My Internship with the Army Court of Criminal Appeals

Name: Molly Brock

Major: Law Student

Where did you intern? Army Court of Criminal Appeals in Fort Belvoir, Virginia (right outside Washington, D.C.)

What did you do there? How did you get your internship? I was first introduced to the Army Court of Criminal Appeals (ACCA) when they came to FIU College of Law in September 2016 to hold oral arguments, as part of an outreach program. I attended the hearing and met with the Judge Advocates (members of the JAG Corps) and I knew immediately that these were kindred spirits and individuals who prioritized dedication, professionalism, and a meaningful career.

I reached out to ACCA to request a summer position, and I was hired by the Clerk of Court. Over the summer, I was exposed to appellate procedure, federal law and military law, and participated in researching and writing opinions (after edits from the clerk and judges).

I pursued this internship because it combined experience in an appeals court with experience in a military environment. Both of these were important to me because I hope to join the JAG Corps when I graduate law school.

What projects did you work on? How did your internship connect back to your coursework? One of the cool parts of my internship was reading trial records in order to become familiar with the issues on appeal. My supervisor recommended I start by reading the opening statements, then skip to the closing statements, and see what was different between the two. I’d then read through the record, after already having a roadmap showing how the outcome might be different than the original charges, and what evidence came through during the trial.

Although I spent the summer at a court of appeals, I came out with an appreciation for the trial process. Reading the record shows you how errors happen at trial that don’t seem to be errors at the time. It also shows how some errors become appealable, while others are not preserved.

As a law student about to start 2L, this was also a good introduction to the rules of evidence, which aren’t taught during 1L.

What was the coolest thing that happened during your internship? What did you like most about your experience? I gained a lot of practical experience. For example, I knew I’d be trying out for moot court when I got back to school, so I took notes on how attorneys navigated difficult questions posed by the judges during oral arguments.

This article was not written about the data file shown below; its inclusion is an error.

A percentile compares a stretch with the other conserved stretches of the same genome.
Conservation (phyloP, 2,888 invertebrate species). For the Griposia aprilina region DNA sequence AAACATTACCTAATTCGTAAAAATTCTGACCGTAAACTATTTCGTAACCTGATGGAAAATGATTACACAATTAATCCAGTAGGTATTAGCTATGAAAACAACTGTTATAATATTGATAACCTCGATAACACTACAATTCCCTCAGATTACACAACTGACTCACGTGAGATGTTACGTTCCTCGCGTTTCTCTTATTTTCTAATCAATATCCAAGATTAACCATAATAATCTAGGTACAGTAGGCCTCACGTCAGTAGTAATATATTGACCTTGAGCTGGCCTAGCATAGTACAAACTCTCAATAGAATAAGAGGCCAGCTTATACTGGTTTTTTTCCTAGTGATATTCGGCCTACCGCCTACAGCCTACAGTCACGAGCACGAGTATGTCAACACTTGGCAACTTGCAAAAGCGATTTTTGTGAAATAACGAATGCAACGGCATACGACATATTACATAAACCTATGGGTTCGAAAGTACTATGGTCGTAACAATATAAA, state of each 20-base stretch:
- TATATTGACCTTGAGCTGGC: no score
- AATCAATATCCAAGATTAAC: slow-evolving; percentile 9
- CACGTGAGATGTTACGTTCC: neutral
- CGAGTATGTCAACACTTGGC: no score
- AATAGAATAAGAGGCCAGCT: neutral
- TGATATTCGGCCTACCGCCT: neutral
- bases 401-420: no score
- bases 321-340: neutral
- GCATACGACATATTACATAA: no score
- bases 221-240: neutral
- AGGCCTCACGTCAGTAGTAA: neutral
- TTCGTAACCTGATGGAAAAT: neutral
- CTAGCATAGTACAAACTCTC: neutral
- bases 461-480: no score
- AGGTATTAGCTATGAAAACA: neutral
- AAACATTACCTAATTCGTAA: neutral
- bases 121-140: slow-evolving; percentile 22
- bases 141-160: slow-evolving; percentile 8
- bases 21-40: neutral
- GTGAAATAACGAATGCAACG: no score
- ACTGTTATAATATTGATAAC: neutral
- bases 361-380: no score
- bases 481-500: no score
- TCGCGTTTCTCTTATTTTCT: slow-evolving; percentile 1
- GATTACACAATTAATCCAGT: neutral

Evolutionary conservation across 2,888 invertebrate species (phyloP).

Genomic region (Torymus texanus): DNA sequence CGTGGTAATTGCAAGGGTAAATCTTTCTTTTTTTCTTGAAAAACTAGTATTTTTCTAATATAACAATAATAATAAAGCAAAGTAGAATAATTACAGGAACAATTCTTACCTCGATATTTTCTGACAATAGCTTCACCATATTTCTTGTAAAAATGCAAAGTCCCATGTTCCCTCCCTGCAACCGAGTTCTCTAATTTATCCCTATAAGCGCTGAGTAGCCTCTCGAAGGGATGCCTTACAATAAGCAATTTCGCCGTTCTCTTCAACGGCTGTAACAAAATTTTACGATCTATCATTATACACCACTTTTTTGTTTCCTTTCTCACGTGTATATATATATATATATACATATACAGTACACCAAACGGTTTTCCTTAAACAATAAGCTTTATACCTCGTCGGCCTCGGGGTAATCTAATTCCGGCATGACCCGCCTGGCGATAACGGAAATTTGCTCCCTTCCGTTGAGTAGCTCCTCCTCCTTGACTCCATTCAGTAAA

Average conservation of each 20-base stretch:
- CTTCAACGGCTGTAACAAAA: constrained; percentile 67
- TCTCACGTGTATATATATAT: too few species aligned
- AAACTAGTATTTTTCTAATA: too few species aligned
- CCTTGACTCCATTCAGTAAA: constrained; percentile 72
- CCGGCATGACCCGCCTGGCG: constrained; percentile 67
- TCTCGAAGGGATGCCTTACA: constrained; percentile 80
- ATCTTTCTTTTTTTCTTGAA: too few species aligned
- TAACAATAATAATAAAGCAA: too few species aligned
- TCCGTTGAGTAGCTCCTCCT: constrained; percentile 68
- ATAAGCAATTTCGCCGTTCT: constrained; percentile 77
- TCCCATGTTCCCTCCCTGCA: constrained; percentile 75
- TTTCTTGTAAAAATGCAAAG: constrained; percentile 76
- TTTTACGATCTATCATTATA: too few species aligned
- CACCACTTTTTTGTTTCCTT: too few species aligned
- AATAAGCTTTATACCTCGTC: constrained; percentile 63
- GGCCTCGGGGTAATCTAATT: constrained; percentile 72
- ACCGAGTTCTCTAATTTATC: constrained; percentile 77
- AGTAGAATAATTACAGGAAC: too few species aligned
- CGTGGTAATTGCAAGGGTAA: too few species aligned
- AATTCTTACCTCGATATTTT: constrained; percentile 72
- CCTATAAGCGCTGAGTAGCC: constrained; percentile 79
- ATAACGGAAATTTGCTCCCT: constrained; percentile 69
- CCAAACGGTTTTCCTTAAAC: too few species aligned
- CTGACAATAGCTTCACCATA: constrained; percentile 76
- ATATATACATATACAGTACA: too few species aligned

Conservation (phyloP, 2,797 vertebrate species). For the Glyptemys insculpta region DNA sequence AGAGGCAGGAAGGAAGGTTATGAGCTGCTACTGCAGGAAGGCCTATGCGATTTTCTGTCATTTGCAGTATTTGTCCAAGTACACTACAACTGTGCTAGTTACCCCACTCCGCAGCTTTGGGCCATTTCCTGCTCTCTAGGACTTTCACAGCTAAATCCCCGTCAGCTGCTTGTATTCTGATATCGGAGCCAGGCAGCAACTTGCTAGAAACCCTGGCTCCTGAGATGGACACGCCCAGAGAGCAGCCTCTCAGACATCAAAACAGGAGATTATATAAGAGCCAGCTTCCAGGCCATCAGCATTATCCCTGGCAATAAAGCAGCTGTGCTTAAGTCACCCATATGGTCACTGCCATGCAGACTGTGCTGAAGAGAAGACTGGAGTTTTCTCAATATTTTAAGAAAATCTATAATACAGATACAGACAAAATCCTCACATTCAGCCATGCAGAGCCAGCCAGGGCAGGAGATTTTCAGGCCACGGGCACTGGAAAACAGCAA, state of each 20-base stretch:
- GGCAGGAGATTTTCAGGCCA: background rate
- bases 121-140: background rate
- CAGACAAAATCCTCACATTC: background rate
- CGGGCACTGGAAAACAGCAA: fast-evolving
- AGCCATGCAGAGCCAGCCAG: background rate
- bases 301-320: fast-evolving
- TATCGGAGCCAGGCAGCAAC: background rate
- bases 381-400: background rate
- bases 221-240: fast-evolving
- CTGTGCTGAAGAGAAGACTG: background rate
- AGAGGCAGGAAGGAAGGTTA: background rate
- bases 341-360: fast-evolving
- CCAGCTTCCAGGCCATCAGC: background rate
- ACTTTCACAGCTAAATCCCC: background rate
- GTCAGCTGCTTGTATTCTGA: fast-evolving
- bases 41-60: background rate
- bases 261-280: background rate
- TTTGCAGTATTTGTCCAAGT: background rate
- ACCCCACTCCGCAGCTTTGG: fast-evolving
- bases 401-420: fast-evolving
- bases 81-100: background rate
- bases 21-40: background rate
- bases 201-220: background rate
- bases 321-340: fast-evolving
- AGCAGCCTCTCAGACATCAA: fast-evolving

Also, the judges at the court had an open door policy. They welcomed me to ask questions, and encouraged me to participate in discussions about the law. Before oral arguments, we’d often discuss the questions the judges hoped would be answered at the hearings. After the arguments, we’d discuss what we learned, which was sometimes different than expected.

I can’t overstate how invaluable that learning experience was for showing me what judges are looking for in appellate briefs and oral arguments. Having that experience will make me a better lawyer, and will make me a better contributor to the advancement of the law.

How did the position increase your professional confidence? I approached the internship as if it was my job, even though I had to learn so much while on the job. The best part of this summer was gaining the confidence that I can be successful in a position that is above my starting competency level, and that I can successfully learn and grow into the position.

I gave my all this summer, sometimes arriving at work at 7 a.m. and staying until 7 p.m. I saw this summer as a very limited opportunity to gain insight into the court, and I was committed to getting the most out of it. It was an even more limited opportunity to contribute to the court, and I was committed to doing quality work.

What did you learn about yourself? I learned that I’m capable of doing quality work at a high level of scrutiny.  I had a foundation in the law from my 1L year, but most of the issues I worked on were completely new.  I’m grateful for the incredible judges, commissioners and clerk who provided personal guidance and made the process of learning new law really comfortable and enjoyable.

What advice do you have for those beginning the internship process? My advice to others beginning the internship process: You’ll get what you put in. The judges didn’t demand more from me than I offered, but the more I offered the more they realized what I’m capable of, and the more responsibility they gave me for participating in the court’s work product. A summer internship is an opportunity to see yourself in a professional setting, and for others to see you, so make sure to take every opportunity to learn and grow.  Have confidence in your ability to do good work, and you will.

Molly’s externship was funded by the Judge Aaron B. Cohen Judicial Externship Program, which provides FIU Law students opportunities to gain firsthand experience as judicial externs.